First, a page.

Impac Funding Corporation v. Amica Mutual Insurance Company et al, No. 1:2012cv00873 - Document 20 (N.D. Ga. 2013)

Court Description: ORDER denying Defendant Amica Mutual Insurance Company's 19 Motion to Dismiss and Request for Oral Argument [1-9]. Plaintiff Impac Funding Corporation, as Master Servicer for Impac CMB Trust Series 2005-4's, Request for Oral Argument 12 is DENIED. Signed by Judge Richard W. Story on 3/18/13. (cem)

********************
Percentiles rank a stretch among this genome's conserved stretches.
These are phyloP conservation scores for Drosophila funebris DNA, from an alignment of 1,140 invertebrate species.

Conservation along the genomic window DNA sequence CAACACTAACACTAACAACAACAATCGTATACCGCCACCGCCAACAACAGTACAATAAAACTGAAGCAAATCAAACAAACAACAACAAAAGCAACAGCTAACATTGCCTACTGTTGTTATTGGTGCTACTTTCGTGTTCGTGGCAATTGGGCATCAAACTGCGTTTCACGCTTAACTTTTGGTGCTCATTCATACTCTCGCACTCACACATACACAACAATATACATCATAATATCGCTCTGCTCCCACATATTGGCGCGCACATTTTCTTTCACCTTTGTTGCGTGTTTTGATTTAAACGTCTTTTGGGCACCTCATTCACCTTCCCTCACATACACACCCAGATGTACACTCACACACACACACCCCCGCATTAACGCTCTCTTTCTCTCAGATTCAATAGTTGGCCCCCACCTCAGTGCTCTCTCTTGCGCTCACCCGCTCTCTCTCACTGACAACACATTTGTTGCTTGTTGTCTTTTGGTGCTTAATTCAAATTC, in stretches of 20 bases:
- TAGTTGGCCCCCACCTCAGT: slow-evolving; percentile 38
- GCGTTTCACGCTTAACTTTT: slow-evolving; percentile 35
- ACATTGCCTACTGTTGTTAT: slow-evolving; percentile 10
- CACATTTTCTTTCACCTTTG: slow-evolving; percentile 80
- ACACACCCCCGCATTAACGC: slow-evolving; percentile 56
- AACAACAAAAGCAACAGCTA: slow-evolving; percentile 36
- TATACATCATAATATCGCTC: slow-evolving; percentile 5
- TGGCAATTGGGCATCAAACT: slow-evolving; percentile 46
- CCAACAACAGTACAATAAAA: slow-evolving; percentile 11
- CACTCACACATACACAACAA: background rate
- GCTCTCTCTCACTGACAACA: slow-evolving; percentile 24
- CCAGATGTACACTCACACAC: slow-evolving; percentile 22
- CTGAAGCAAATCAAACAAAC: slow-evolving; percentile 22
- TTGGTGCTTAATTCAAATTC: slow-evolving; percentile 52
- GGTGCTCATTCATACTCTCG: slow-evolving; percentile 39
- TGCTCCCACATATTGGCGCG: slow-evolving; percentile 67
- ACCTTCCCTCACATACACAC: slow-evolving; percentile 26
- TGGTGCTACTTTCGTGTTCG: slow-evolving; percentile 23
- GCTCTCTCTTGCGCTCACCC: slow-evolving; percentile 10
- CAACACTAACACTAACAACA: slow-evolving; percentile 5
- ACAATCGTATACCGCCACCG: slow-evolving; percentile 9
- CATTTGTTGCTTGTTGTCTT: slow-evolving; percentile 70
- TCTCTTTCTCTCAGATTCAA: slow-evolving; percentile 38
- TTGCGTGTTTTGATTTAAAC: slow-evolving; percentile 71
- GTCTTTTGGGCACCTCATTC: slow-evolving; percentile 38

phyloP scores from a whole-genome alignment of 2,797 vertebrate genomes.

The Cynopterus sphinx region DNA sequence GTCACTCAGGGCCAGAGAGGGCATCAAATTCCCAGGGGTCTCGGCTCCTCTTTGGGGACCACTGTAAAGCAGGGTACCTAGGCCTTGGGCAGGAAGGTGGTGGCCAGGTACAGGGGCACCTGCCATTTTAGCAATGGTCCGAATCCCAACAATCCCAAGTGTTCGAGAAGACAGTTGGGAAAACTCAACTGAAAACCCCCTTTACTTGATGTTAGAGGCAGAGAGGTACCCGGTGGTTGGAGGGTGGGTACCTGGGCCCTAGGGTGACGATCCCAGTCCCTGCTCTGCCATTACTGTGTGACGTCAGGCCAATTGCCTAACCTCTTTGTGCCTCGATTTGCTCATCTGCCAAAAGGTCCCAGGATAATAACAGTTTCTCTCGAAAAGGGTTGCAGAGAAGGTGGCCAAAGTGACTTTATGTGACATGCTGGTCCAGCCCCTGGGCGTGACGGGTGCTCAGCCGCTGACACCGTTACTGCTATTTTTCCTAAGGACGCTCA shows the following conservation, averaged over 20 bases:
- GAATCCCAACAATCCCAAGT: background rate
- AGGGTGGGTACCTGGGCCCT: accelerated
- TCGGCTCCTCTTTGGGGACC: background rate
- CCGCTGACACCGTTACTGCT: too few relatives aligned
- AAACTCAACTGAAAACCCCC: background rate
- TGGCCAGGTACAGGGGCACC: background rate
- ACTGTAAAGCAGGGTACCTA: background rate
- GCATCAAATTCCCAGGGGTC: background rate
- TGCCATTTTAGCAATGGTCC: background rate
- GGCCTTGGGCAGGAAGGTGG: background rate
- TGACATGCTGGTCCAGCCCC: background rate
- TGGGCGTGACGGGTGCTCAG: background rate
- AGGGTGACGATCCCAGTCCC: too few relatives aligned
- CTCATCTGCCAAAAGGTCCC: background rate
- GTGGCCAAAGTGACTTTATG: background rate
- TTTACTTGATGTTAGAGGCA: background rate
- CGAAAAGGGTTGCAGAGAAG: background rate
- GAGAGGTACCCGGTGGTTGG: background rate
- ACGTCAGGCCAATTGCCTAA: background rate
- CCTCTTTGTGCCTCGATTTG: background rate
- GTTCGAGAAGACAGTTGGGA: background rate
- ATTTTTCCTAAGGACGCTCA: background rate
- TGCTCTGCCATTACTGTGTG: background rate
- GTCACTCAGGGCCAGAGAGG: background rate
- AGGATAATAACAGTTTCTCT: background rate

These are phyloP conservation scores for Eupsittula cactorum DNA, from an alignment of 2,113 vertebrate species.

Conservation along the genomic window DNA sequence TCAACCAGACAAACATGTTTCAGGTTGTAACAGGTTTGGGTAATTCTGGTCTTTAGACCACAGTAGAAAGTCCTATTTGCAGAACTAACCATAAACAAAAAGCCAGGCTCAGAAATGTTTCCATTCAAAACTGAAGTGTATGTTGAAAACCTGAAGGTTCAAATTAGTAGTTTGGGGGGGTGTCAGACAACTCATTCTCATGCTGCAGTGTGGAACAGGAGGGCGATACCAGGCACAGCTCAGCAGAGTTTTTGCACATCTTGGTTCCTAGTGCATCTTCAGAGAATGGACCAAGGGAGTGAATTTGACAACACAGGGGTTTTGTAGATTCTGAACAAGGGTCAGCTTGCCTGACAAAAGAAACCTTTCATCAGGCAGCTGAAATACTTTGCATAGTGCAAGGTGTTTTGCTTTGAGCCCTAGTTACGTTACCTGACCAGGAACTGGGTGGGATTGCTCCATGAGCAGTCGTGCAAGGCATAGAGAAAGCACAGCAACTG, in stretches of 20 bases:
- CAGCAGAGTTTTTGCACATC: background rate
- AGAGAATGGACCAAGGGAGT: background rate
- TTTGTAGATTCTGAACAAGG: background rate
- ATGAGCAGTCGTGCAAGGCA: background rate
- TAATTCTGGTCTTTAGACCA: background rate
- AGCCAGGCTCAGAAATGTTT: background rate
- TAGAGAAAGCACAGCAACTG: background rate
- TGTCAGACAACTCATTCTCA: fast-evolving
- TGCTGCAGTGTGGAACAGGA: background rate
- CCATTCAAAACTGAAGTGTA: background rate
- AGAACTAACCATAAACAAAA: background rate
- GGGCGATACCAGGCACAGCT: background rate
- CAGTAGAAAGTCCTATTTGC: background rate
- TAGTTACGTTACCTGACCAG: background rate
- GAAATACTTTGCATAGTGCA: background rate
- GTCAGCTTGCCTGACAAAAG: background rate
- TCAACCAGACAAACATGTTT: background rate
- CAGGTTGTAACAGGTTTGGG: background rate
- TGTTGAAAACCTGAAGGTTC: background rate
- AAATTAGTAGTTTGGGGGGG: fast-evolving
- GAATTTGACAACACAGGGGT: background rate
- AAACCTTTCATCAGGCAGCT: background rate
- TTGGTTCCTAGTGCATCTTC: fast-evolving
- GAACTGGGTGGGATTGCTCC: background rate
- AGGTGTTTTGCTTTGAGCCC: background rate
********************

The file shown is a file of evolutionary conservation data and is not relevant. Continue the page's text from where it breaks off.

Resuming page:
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Impac Funding Corporation v. Amica Mutual Insurance Company et al Doc. 20 IN THE UNITED STATES DISTRICT COURT FOR THE NORTHERN DISTRICT OF GEORGIA ATLANTA DIVISION IMPAC FUNDING CORPORATION, AS MASTER SERVICER FOR IMPAC CMB TRUST SERIES 2005-4, Plaintiff, v. AMICA MUTUAL INSURANCE COMPANY, Defendant. : : : : : : : : : : : : : CIVIL ACTION NO. 1:12-CV-873-RWS ORDER This case comes before the Court on Defendant’s Motion to Dismiss [19] and Request for Oral Argument [1-9] and Plaintiff’s Request for Oral Argument [12]. After reviewing the record, the Court enters the following Order. Background1 This case involves a dispute over the payment of insurance proceeds. In or around 2005, Lynn Christopher (“Christopher”) obtained a loan (the “Loan”) 1 Because the case is before the court on a motion to dismiss, the Court accepts as true the facts alleged in the Complaint. Bryant v. Avado Brands, Inc., 187 F.3d 1271, 1273 n.1 (11th Cir. 1999). AO 72A (Rev.8/82) Dockets.Justia.com in connection with the purchase of real property (the “Property”). (Compl., Dkt. [1-3] ¶ 4.) In connection with the Loan, Defendant Amica Mutual Insurance Company (“Amica”) issued an insurance policy to Christopher providing certain insurance coverage for the Property (the “Insurance Policy”). (Id. ¶ 6.) The Loan was deposited into the Impac CMB Trust Series 2005-4 (the “Trust”), for which Plaintiff Impac Funding Corporation (“Impac”) acts as master servicer and GMAC Mortgage Corporation (“GMAC”) acts as subservicer. (Id. ¶ 7.) “As the holder of the Loan, the Trust has an interest in any proceeds paid by Amica under the Insurance Policy, and Amica is obligated to pay any such proceeds to, and for the benefit of, the Trust.” (Id. ¶ 8.) “On or around January 3, 2008, the Property sustained certain losses covered by the Insurance Policy (the ‘Covered Losses’).” (Id. ¶ 9.) Christopher submitted a claim under the Insurance Policy to Amica, seeking to recover for the Covered Losses. (Id. ¶ 10.) Amica issued two checks for the Covered Losses, specifically: (a) check number 2197005 in the amount of $92,309.61 payable to Disaster Restoration and Consultants and Lynn Christopher and GMAC Mortgage Corporation, Its Successors and/or Assigns and Countrywide Mortgage, ISAOA as Mortgagees (the “First Check”); and 2 AO 72A (Rev.8/82) (b) check number 2237118 in the amount of $154,690.65 payable to Disaster Restoration and Consultants and Lynn Christopher and GMAC Mortgage Corporation, ISAOA and Countrywide Mortgage, ISAOA as Mortgagees (the “Second Check,” and together with the First Check, the “Checks”). (Id. ¶¶ 11-12.) The Proceeds of the Checks were intended to be used to make repairs to the Property. (Id. ¶ 13.) “Although the Checks bear the alleged endorsements of each of the payees, neither GMAC nor anyone on behalf of the Trust received . . . or endorsed either of the Checks.” (Id. ¶ 14.) Nor were the purported endorsements made by an authorized representative of GMAC or the Trust. (Id. ¶ 15.) Similarly, “neither Christopher nor Countrywide Mortgage endorsed either of the Checks, and the alleged endorsements of Christopher and Countrywide Mortgage on the Checks were not authorized to be made by Christopher and Countrywide Mortgage, respectively.” (Id. ¶ 16.) On the contrary, “Disaster Restoration and Consultants obtained the Checks and forged the endorsements of GMAC, Christopher, and Countrywide Mortgage . . . .” (Id. ¶ 17.) After forging these endorsements, Disaster Restoration and Consultants presented the Checks to Branch Banking & Trust Company (“BB&T”) for 3 AO 72A (Rev.8/82) payment. (Id. ¶ 18.) BB&T paid the entire proceeds of both Checks to Disaster Restoration and Consultants, drawing on Amica’s account at Sovereign Bank. (Id. ¶¶ 19-20.) Disaster Restoration and Consultants received the proceeds of the Checks but did not perform repairs to the Property. (Id. ¶ 21.) “The Trust has been injured by virtue of the failure to receive any insurance proceeds and the fact that no repairs were undertaken at the Property.” (Id. ¶ 23.) Based on the foregoing allegations, Impac filed suit against Amica, raising claims for breach of contract (Count I) and enforcement of the checks pursuant to O.C.G.A. § 11-3-309 (Count II). (See generally Compl., Dkt. [13].) Amica now moves to dismiss the Complaint on grounds that it fails to state a claim for relief or, alternatively, is barred by the two-year contractual statute of limitations to sue contained in the Insurance Policy. (See generally Amica’s Mot. to Dismiss, Dkt. [19-1].) The Court sets out the legal standard governing Amica’s motion before considering it on the merits. Discussion I. Defendant’s Request for Oral Argument [1-9] and Plaintiff’s Request for Oral Argument [12] 4 AO 72A (Rev.8/82) The Court finds that oral argument is not necessary for the Court to resolve Amica’s Motion to Dismiss. Accordingly, the parties’ requests for oral argument are DENIED. II. Defendant’s Motion to Dismiss [19] A. Motion to Dismiss Legal Standard Federal Rule of Civil Procedure 8(a)(2) requires that a pleading contain a “short and plain statement of the claim showing that the pleader is entitled to relief.” While this pleading standard does not require “detailed factual allegations,” “labels and conclusions” or “a formulaic recitation of the elements of a cause of action will not do.” Ashcroft v. Iqbal, 556 U.S. 662, 678 (2009) (quoting Bell Atl. Corp. v. Twombly, 550 U.S. 544, 555 (2007)). In order to withstand a motion to dismiss, “a complaint must contain sufficient factual matter, accepted as true, to ‘state a claim to relief that is plausible on its face.’” Id. (quoting Twombly, 550 U.S. at 570). A complaint is plausible on its face when the plaintiff pleads factual content necessary for the court to draw the reasonable inference that the defendant is liable for the conduct alleged. Id. At the motion to dismiss stage, “all-well pleaded facts are accepted as true, and the reasonable inferences therefrom are construed in the light most 5 AO 72A (Rev.8/82) favorable to the plaintiff.” Bryant v. Avado Brands, Inc., 187 F.3d 1271, 1273 n.1 (11th Cir. 1999). However, the same does not apply to legal conclusions set forth in the complaint. Sinaltrainal v. Coca-Cola Co., 578 F.3d 1252, 1260 (11th Cir. 2009) (citing Iqbal, 556 U.S. at 678). “Threadbare recitals of the elements of a cause of action, supported by mere conclusory statements, do not suffice.” Iqbal, 556 U.S. at 678. Furthermore, the court does not “accept as true a legal conclusion couched as a factual allegation.” Twombly, 550 U.S. at 555. B. Analysis As stated in the Background section, supra, Amica advances two arguments in support of its Motion to Dismiss. Amica first argues that the Complaint fails to state a claim and, second, that the claims raised in the Complaint are barred by the two-year contractual statute of limitations contained in the Insurance Policy. The Court first addresses Amica’s statute of limitations defense before turning to its contention that the Complaint fails to state a claim. 1. Statute of Limitations The parties do not dispute that the Insurance Policy contains a two-year 6 AO 72A (Rev.8/82) limitation period on filing suit against Amica under the Insurance Policy. Amica contends that this contractual period of limitations began to run when the insurance proceeds allegedly were disbursed improperly, which, in this case, was on February 20, 2008 and March 25, 2008 (the dates the two Checks were issued). (Amica’s Mot. to Dismiss, Dkt. [19-1] at 5 (citations omitted).) Thus, Amica contends, the contractual period of limitations for claims arising out of the two payments expired on February 20, 2010 and March 25, 2010, respectively, making Impac’s Complaint—filed on February 10, 2012—timebarred by almost two years. (Id. at 5-6.) Impac does not dispute the legal principles asserted by Amica but contends that under the specific facts of this case, the two-year contractual period of limitations does not apply. (Mem. of Law in Opp’n to [Amica’s Motion to Dismiss]2 (“Impac’s Opp’n Br.”), Dkt. [9] at 10-19.) Specifically, Impac argues that the statute of limitations was waived by Amica, and/or that 2 This brief is captioned “Memorandum of Law in Opposition to Defendants’ Motions to Dismiss” and was filed in opposition to Amica’s Motion to Dismiss and former-Defendant BB&T’s motion to dismiss. BB&T subsequently was dismissed from the suit by consent of the parties. (Consent Order of Dismissal with Prejudice, Dkt. [17].) 7 AO 72A (Rev.8/82) Amica should be equitably estopped from asserting it, and/or that the statute of limitations should be equitably tolled. (Id.) At this stage in the litigation, and in light of representations made by Impac in its brief in opposition to the Motion to Dismiss, the Court finds that it cannot rule as a matter of law that Plaintiff’s claims are barred by the contractual statute of limitations. On the contrary, the Court finds that further discovery is warranted on the issue of whether Amica waived the contractual limitations period. The Court reaches this conclusion in light of Impac’s representations, discussed below, that Amica led GMAC to believe that a lawsuit was unnecessary. Specifically, Impac makes the following representations. GMAC first learned about the forged Checks on or about July 16, 2009, after which it immediately contacted Amica to request a forgery affidavit and other information. (Impac’s Opp’n Br., Dkt. [9] at 7 (citing GMAC Chronology, Dkt. [10-1]).3) GMAC then spent the next eight months discussing and negotiating 3 Impac represents that GMAC had much of the relevant dealings with Amica. (Impac’s Opp’n Br., Dkt. [9] at 3 n.1.) Impac further represents that GMAC is a separate and distinct entity from Impac and that Impac, to date, has been able to obtain only limited information from GMAC regarding its dealings with Amica. (Id.) The information Impac has been able to obtain is set forth in a chronology created by or on 8 AO 72A (Rev.8/82) the matter with Amica and BB&T in an effort to recover the proceeds of the Checks. (Id. at 3, 7.) Impac contends that through “various misstatements and misrepresentations made by Amica and BB&T, GMAC was falsely led to believe that the Trust would in fact be reimbursed for its losses.” (Id. at 3 (citing GMAC Chronology, Dkt. [10-1] at 2-5).) For example, Impac states that on January 6, 2010, Amica advised GMAC that affidavits of forgery had been forwarded to BB&T and that BB&T was considering settling the claims. (Id. at 7 (citing GMAC Chronology, Dkt. [10-1] at 3).) On February 23, 2010, Amica told GMAC for the first time that its claim had been denied by Amica’s bank. (Id. at 8 (citing GMAC Chronology, Dkt. [10-1] at 4).) The next day, GMAC discovered that neither Amica nor Amica’s bank had ever contacted BB&T about the forged checks. (Id. (citing GMAC Chronology, Dkt. [10-1] at 4-5).) On February 25, 2010, Amica notified GMAC that the bank denied its claim on grounds that the statute of limitations behalf of GMAC (the “GMAC Chronology”), which Impac presents in support of its opposition to Amica’s motion. (Dkt. [10-1].) Impac contends, “Assuming, arguendo, that the Court does not outright deny the [Motion to Dismiss], the fact that Impac has only been able to obtain limited information demonstrates why the Court should deny the [Motion] so that Impac can pursue party and non-party discovery in that regard.” (Impac’s Opp’n Br., Dkt. [9] at 3 n.1.) 9 AO 72A (Rev.8/82) had expired. (Id. (citing GMAC Chronology, Dkt. [10-1] at 5).) GMAC subsequently learned that BB&T had requested an appraisal and percentage interest worksheet from Amica but that Amica never provided those documents to BB&T. (Id. (citing GMAC Chronology, Dkt. [10-1] at 5).) Discussions regarding the Checks continued between Amica and/or BB&T and GMAC until March 26, 2010. (Id. (citing GMAC Chronology, Dkt. [10-1] at 5).) Impac filed suit against Amica to recover the proceeds of the Checks on February 10, 2012. (Compl., Dkt. [1-3].) In light of the foregoing account of events preceding denial of GMAC’s claim, the Court cannot rule as a matter of law that the contractual limitations period is an absolute bar to the claims raised in the Complaint. See Day v. Burnett, 377 S.E.2d 734, 734 (Ga. Ct. App. 1989) (“Ordinarily, whether a cause of action should be barred by the statute of limitations is a mixed question of law and fact to be decided by a jury.”). On the contrary, the Court finds that issues of fact exist as to whether Amica waived the limitations period. The Georgia courts have held that an insurance company may waive a contractual limitation period on the right to file suit where, by its conduct, it leads the insured to believe that filing suit is unnecessary: 10 AO 72A (Rev.8/82) An insurance company may waive the contractual limitation provision where the company leads the insured by its actions to rely on its promise to pay, express or implied. . . . If the insurer never denied liability, but continually discussed the loss with its insured with a view toward negotiation and settlement without the intervention of a suit, whether or not this lulled the insured into a belief that the [limitation provision] in the contract was waived by the insurer can become a disputed question of fact for the jury. Auto-Owners Ins. Co. v. Ogden, 569 S.E.2d 833, 835 (Ga. 2002) (internal quotes and citations omitted). See also Balboa Life and Cas., LLC v. Home Builders Fin., Inc., 697 S.E.2d 240, 244 (Ga. Ct. App. 2010) (same). In this case, issues of fact exist as to whether Amica waived the contractual limitations period by not denying GMAC’s claim and continually negotiating and discussing the matter with GMAC until after the expiration of the limitations period. Indeed, Impac has presented evidence of representations by Amica that it was taking steps to facilitate settlement of GMAC’s claims, e.g., by sending forgery affidavits to BB&T, and that BB&T was considering settling the claims. This raises a genuine issue of fact as to whether Amica mislead GMAC into believing that its claim would be resolved without the necessity of a suit. Thus, in light of this question as to whether Amica waived 11 AO 72A (Rev.8/82) the contractual limitations period, the Court cannot rule as a matter of law that Plaintiff’s claims are barred. 2. Failure to State a Claim Utilizing the legal standard set out in section A, supra, the Court now considers Amica’s argument that the Complaint fails to state a claim upon which relief may be granted, first with respect to Impac’s claim for breach of contract and second with respect to its claim for enforcement of the checks, pursuant to O.C.G.A. § 11-3-309. i. Breach of Contract In support of its claim for breach of contract, Impac alleges that “[p]ursuant to the Insurance Policy, the Trust, as the holder of the Loan, was entitled to receive any proceeds paid by Amica under the Insurance Policy for damage to the Property, including the amounts paid by Amica for the Covered Losses.” (Compl., Dkt. [1-3] ¶ 25.) “After the Property sustained the Covered Losses, the Trust was vested with an interest in any proceeds paid by Amica under the Insurance Policy, including the proceeds of the Checks.” (Id. ¶ 26.) Amica issued the Checks pursuant to the Insurance Policy to pay for the Covered Losses, but neither GMAC nor any other entity or person acting on 12 AO 72A (Rev.8/82) behalf of the Trust received the Checks, endorsed the Checks, or received the proceeds therefrom. (Id. ¶¶ 27-28.) “Because the Trust never received the proceeds of the Checks, Amica remains indebted to the Trust for the amounts of the Checks, pursuant to its obligations under the Insurance Policy.” (Id. ¶ 29.) Amica seeks dismissal of this claim, arguing that its only obligation under the Insurance Policy was to issue payment jointly to the insured and the Trust, which obligation it contends it satisfied by issuing the Checks to GMAC as a joint payee. (Amica’s Mot. to Dismiss, Dkt. [19-1] at 3.) Amica argues that the Insurance Policy “imposes no obligation upon Amica to insure that each listed payee on a payment actually endorses same, or that the funds are used as anticipated.” (Id.) Thus, Amica contends, “by virtue of the very allegations contained in Plaintiff’s Complaint, Amica fulfilled all obligations it owed to Plaintiff under the policy, and any failure of Plaintiff to actually deposit the proceeds of the payments into its account is due solely to the actions of [Disaster Restoration and Consultants], an independent third party . . . .”4 4 Amica misconstrues Impac’s contract claim as “aris[ing] out of [Disaster Recovery Consultant]’s forging of the endorsements on the subject payments and absconding with the same after cashing them.” (Amica’s Mot. to Dismiss, Dkt. [19-1] at 3.) Amica continues, “Plaintiff does not allege, nor is there any evidence, that Amica was complicit in or assisted with [Disaster Recovery Consultant]’s actions in 13 AO 72A (Rev.8/82) (Id. at 3-4.) In response, Impac argues that Amica was obligated under the Insurance Policy to pay the Trust, not merely to issue the Checks, which were never provided to the Trust. (Impac’s Opp’n Br., Dkt. [9] at 20.) The relevant provision of the Insurance Policy states as follows: “If a mortgagee is named in this policy, any loss payable under Coverage A or B will be paid to the mortgagee and you, as interests appear.” (Insurance Policy, Part 1, Dkt. [2-1] at 17 of 24, ¶ K.1. (emphasis added).) The Court agrees with Impac that it has stated a plausible claim for breach of contract based on Amica’s failure to pay the Trust in accordance with this provision. Despite Amica’s vehement assertions to the contrary, it has cited no authority for the proposition that an Insurance Company’s obligation to pay a loss payee is discharged simply by issuing a check in the payee’s name. By contrast, Impac points to authority for the proposition that a breach of contract claim is viable under these circumstances. See, e.g., Balboa Life & Cas., 697 S.E.2d at 480-81 (recognizing validity of mortgagee’s claim for breach of insurer’s contractual wrongfully cashing the same.” (Id.) Contrary to this characterization of Impac’s claim, and as stated below, Impac’s breach of contract claim does not stem from Disaster Recovery Consultant’s actions but from Amica’s alleged failure to fulfill its obligations under the Insurance Policy. 14 AO 72A (Rev.8/82) obligation to pay mortgagee, where insurer issued checks jointly payable to mortgagee and insured and where insured forged mortgagee’s endorsement and absconded with proceeds). Accordingly, Amica’s Motion to Dismiss is DENIED as to this claim. ii. Enforcement of the Checks In support of its claim to enforce the Checks under O.C.G.A. § 11-3-309, Impac alleges the following. The Checks were made payable to both GMAC and Disaster Restoration and Consultants, among other payees. (Compl., Dkt. [1-3] ¶ 32.) Disaster Restoration and Consultants obtained the checks and forged the endorsements of GMAC and the other payees on the Checks. (Id. ¶ 33.) “Due to the forged endorsements of GMAC [and the other payees], Disaster Restoration and Consultants was not a ‘holder’ of the Checks and was not entitled to enforce the Checks.” (Id. ¶ 34.) Moreover, “[b]ecause Disaster Restoration and Consultants was not a ‘holder’ of the Checks and was not entitled to enforce [them], the payment of the Checks to Disaster Restoration and Consultants did not discharge Amica’s obligations to pay the Checks to the payees.” (Id. ¶ 35.) Impac finally alleges that the Trust never received the 15 AO 72A (Rev.8/82) proceeds of the Checks, and that the Checks may be enforced against Amica for the benefit of the Trust. (Id. ¶ 36.) Amica seeks dismissal of this claim on two grounds. First, Amica contends that although the Checks were issued to all payees, not in the alternative, Disaster Restoration and Consultants nevertheless had an interest in their proceeds as a listed payee. (Amica’s Mot. to Dismiss, Dkt. [19-1] at 4.) Second, Amica argues that the Court cannot enter judgment in favor of Impac because Amica is “‘not adequately protected against the loss that might occur by reason of a claim by another person to enforce the instrument.’” (Id. at 4 (quoting O.C.G.A. § 11-3-309(b)).) In response, Impac first argues that Disaster Restoration and Consultants’s interest in the Checks is irrelevant because the Check, issued to the payees not in the alternative, could only be negotiated, discharged, or enforced by all of them, not by Disaster Restoration and Consultants individually. (Impac’s Opp’n Br., Dkt. [9] at 22 (citing O.C.G.A. § 11-3-110, Cmt. 4).) “Because the Checks were not actually endorsed or negotiated by GMAC,” Impac continues, “Disaster Restoration and Consultants’s ‘interest’ in the Checks does not impact Amica’s obligations to the Trust under the Checks.” 16 AO 72A (Rev.8/82) (Id.) Impac attacks Amica’s second contention by arguing that Amica does, in fact, have adequate protection “from essentially having to pay twice.” (Id. at 23.) Impac contends that in the event Amica is required to pay the proceeds of the Checks to the Trust, “[it] can pursue its own claims for indemnity and/or contribution, including against its own bank and Disaster Restoration and Consultants to recover any such losses.” (Id.) The Court finds that Impac has stated a plausible claim for enforcement of the checks under O.C.G.A. § 11-3-309. This provision states as follows: (a) A person not in possession of an instrument is entitled to enforce the instrument if (i) the person was in possession of the instrument and entitled to enforce it when loss of possession occurred; (ii) the loss of possession was not the result of a transfer by the person or a lawful seizure; and (iii) the person cannot reasonably obtain possession of the instrument because the instrument was destroyed, its whereabouts cannot be determined, or it is in the wrongful possession of an unknown person or a person that cannot be found or is not amenable to service of process. (b) . . . The court may not enter judgment in favor of the person seeking enforcement unless it finds that the person required to pay the instrument is adequately protected against loss that might occur by reason of a claim by another person to enforce the instrument. O.C.G.A. § 11-3-309. 17 AO 72A (Rev.8/82) While neither party has pointed the Court to any Georgia authority on point, other courts have recognized a cause of action under these circumstances under similar Uniform Commercial Code provisions. For example, the court in General Motors Acceptance Corporation v. Abington Casualty Insurance Company held that delivery of a check to one co-payee constitutes delivery to the remaining co-payee (or co-payees); thus, the court held, where a check is paid to one co-payee without the endorsement of the other, the other may sue the drawer of the check as the owner of a lost instrument under the foregoing provision. 602 N.E.2d 1085, 1088-89 (Mass. 1992). Thus, in accordance with this authority, the Court finds that Impac has stated a plausible claim under O.C.G.A. § 11-3-309. Moreover, the Court agrees with Impac that Amica has adequate protection against being required to, “in essence, ‘pay twice’” (Amica’s Mot. to Dismiss, Dkt. [19-1] at 4), such that O.C.G.A. § 11-3-309(b) is not a bar to Impac’s claim. As Impac argues, in the event Amica is required to pay the proceeds of the Checks to Impac, Amica may seek to recover its losses from the drawee bank. See Abington Cas. Ins. Co., 602 N.E.2d at 1089 (“If GMAC [a co-payee] prevails, then [the insurer] will be forced to bring a conversion suit 18 AO 72A (Rev.8/82) against the drawee bank for payment of the check on a missing endorsement. . . . The loss, ultimately, must fall on the drawee bank who was in the best position to prevent the error.”). Amica has not argued that this or other remedies would not be available to it, and therefore the Court cannot rule as a matter of law that Impac’s claim is barred. Conclusion In accordance with the foregoing, Defendant Amica Mututal Insurance Company’s Motion to Dismiss [19] and Request for Oral Argument [1-9] are DENIED. Plaintiff Impac Funding Corporation, as Master Servicer for Impac CMB Trust Series 2005-4,’s Request for Oral Argument [12] is DENIED. SO ORDERED, this 18th day of March, 2013. ________________________________ RICHARD W. STORY United States District Judge 19 AO 72A (Rev.8/82)